A prominent Harvard psychologist in the early 1960s, Dass’ research on human consciousness eventually led to experimentation with psychedelics, including LSD and psilocybin, which the city of Denver decriminalized in May. That research eventually got him and his colleague, Timothy Leary, dismissed from Harvard, but also kicked off his search for the type of egoless, transcendent high that lasted longer than a drug-induced one. In 1967, Dass went off to India to study with the Maharaj-ji, "a being who didn't come down," as he said in a clip from Becoming Nobody. Dass returned from India with insights on how to live a more authentic life.
Much of what Krettek admires about Dass are the many different channels he uses, or approaches he takes to studying the human condition. She likened them to languages: he can speak to "science, he can speak psychology, he can speak embarrassing human moments of awkwardness, he can speak spirituality and cosmic truth, he can speak love, he can speak divine." Along that vein of thinking, psychedelics are just one of these many languages.
"Buddha says that there are 84,000 doors to consciousness and it doesn't matter which one you walk through," Krettek said. "When I look at [Ram Dass'] psychedelic work, he laughs at it, too, because a lot of people love to walk through that doorway. It's a good doorway!"
His many insights have aided in research for Google Empathy Lab. Krettek said her work there often starts from a place of “deep human inquiry” from which she can draw to help designers with their work on everything from hardware to algorithms. Artificial intelligence is one of the many areas Krettek’s team touches — but she said it would be a misnomer to suggest Google Empathy Labs is teaching computers how to feel. Rather it's teaching its workers how to feel as they build technology, and how to be reminded of their own humanity as they dabble in concepts that might make them feel disconnected.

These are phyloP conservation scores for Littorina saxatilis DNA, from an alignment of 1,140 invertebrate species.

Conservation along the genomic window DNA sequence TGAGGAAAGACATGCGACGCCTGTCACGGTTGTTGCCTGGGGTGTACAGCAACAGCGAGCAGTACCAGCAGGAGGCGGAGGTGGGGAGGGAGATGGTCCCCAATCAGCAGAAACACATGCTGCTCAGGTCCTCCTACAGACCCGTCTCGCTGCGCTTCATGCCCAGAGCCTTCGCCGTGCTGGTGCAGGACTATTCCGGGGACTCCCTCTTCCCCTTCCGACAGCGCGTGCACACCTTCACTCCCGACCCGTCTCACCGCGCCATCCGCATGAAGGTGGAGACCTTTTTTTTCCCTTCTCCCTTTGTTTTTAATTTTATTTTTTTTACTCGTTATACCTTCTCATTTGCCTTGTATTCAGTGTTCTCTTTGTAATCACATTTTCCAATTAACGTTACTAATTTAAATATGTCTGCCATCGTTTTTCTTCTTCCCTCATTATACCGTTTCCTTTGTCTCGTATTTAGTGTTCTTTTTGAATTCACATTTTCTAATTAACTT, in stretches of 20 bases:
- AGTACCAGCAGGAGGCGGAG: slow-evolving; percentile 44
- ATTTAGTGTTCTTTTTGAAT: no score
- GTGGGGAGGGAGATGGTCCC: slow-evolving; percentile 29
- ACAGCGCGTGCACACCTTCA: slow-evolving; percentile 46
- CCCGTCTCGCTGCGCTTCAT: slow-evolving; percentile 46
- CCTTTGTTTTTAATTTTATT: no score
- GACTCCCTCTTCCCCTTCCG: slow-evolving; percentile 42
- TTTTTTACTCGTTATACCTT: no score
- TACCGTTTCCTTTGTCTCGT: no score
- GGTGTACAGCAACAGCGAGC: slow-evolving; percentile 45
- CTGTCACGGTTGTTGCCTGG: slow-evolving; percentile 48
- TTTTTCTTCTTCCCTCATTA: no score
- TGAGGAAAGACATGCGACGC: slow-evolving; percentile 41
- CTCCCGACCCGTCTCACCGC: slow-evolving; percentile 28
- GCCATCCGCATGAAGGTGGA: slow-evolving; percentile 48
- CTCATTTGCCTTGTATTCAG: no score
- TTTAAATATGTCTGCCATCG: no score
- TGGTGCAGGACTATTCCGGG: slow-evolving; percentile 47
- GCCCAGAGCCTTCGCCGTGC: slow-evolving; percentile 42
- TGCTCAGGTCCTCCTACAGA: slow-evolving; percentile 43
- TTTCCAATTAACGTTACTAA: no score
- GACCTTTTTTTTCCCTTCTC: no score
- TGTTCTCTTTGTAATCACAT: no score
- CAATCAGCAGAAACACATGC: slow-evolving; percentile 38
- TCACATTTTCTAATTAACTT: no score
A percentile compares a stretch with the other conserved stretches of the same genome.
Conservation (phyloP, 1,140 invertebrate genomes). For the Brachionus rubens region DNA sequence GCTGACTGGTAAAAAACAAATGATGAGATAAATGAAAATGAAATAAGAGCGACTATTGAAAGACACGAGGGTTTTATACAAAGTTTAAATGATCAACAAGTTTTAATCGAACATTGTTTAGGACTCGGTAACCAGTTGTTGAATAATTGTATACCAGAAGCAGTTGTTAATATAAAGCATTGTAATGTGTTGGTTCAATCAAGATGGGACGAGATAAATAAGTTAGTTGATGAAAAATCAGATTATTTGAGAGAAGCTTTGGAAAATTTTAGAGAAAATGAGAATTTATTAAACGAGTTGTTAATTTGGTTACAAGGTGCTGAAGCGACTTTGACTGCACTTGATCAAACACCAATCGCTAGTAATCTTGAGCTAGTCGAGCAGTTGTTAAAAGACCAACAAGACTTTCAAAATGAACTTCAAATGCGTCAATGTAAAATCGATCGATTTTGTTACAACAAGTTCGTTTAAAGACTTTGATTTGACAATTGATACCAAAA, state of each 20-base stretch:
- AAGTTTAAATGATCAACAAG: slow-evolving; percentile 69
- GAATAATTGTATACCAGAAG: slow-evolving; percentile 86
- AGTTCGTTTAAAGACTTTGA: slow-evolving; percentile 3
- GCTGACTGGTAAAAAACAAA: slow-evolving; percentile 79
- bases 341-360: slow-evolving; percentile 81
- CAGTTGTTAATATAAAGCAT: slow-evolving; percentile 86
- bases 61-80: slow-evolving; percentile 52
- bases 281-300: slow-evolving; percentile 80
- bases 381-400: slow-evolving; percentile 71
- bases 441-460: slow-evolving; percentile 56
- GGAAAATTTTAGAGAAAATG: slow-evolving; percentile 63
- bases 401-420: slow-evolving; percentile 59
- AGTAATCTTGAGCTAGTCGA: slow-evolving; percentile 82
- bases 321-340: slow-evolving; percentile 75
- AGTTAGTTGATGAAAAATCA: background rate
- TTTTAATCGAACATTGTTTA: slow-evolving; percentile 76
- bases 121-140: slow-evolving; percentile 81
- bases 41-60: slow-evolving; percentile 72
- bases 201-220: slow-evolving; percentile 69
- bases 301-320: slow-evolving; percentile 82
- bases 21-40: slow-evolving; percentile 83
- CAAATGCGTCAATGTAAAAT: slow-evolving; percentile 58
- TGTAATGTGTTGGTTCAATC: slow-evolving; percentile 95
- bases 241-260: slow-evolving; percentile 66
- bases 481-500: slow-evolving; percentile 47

As Dass put it in a tone poem, made by the Google Empathy Lab this past spring: "We got so enamored of the power of our analytic mind, because, look, we can go to the moon... but it turns out that the intellect is only one way of knowing the world."
If it all sounds a bit abstract, it’s helpful to think of Krettek’s process, which she calls “design feeling,” as a riff on "design thinking," through which engineers and designers seek to better understand their users. It’s through similar processes that designers have come up with features like the curved edge of an iPhone or the infinite scroll feature on some websites and apps like Instagram. But as technology grows more advanced, so too does the application for design thinking and feeling.
“Now it’s not about infinite scrolls and other design elements, like gradients and rounded corners, we are into this invisible spaces where there are deeply emotional and neurobiological things that make us human. The idea of rapport and relationship and emotion and how all those watery things show up across the pattern of our habits with technology and our devices and these advanced technologies ...that’s the kind of stuff that i spend time really getting deep into with our designers,” she said.
Collaborations, like the one that kicked off with Dass in 2018, inevitably help inform Krettek’s process because as she said, “at the table of humanity you need everyone to be at the conversation to serve everyone.”
Food is something that comes up quite a bit with Dass, who has been essentially wheelchair bound since he suffered a catastrophic stroke in 1997. Krettek said Dass thinks of his service as feeding people — spiritually, intellectually, and literally. Perhaps not so coincidentally, it was during a meal that she had her big "aha" moment with Dass.
"I was like, 'OMG, I'm going to meet Ram Dass. This is such a big deal… What's some really big, cosmic-like, universal-meaning question I can ask, and he'll just crack it open," she said. "I get there and the thunderbolt was like over eggs at his breakfast table."
Once she sat down with Dass, she said she just got it: she became nobody.
"In that moment, that Becoming Nobody thing happened because everything around us disappeared — including me," she laughed. "It's the thing that I struggle to get to every morning when I meditate, and then it just shows up when you get quiet, and that's what's funny. It's all so simple. 'Be here now' is what that is."